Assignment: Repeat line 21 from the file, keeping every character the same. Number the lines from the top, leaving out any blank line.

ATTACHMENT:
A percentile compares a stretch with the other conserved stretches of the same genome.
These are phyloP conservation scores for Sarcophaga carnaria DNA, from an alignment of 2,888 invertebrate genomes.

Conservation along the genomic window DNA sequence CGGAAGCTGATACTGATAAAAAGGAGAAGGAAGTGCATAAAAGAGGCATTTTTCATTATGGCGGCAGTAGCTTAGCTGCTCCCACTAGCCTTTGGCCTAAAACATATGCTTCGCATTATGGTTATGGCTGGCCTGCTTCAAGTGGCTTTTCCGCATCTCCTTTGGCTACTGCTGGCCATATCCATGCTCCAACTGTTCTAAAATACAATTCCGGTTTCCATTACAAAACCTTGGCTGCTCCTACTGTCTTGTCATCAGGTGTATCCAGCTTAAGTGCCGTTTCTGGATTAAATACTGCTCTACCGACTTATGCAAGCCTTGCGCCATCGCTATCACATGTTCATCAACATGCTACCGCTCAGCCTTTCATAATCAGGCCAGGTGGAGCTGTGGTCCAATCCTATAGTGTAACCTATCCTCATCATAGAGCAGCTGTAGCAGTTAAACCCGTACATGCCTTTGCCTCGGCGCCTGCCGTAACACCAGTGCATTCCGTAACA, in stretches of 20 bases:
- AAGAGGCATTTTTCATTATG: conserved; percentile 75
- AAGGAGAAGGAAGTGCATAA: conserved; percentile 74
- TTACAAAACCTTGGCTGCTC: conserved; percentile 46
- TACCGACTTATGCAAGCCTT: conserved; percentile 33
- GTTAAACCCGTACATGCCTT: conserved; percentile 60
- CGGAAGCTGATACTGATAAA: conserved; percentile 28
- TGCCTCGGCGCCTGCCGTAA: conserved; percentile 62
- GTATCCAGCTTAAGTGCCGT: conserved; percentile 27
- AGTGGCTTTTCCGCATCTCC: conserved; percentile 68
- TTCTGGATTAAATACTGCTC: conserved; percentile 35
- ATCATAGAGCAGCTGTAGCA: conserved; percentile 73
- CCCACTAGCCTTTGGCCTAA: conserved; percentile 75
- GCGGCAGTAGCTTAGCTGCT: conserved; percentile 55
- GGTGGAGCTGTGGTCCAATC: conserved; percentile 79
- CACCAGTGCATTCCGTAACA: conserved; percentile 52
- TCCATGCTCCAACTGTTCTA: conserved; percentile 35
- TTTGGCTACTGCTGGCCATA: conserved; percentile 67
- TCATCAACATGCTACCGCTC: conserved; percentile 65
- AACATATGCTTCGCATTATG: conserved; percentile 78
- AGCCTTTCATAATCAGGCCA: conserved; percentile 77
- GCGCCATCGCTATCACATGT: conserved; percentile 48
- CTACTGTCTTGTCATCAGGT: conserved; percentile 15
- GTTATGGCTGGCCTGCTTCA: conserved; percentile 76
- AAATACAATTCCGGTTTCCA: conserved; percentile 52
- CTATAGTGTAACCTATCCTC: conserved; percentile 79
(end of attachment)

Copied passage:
- TCATCAACATGCTACCGCTC: conserved; percentile 65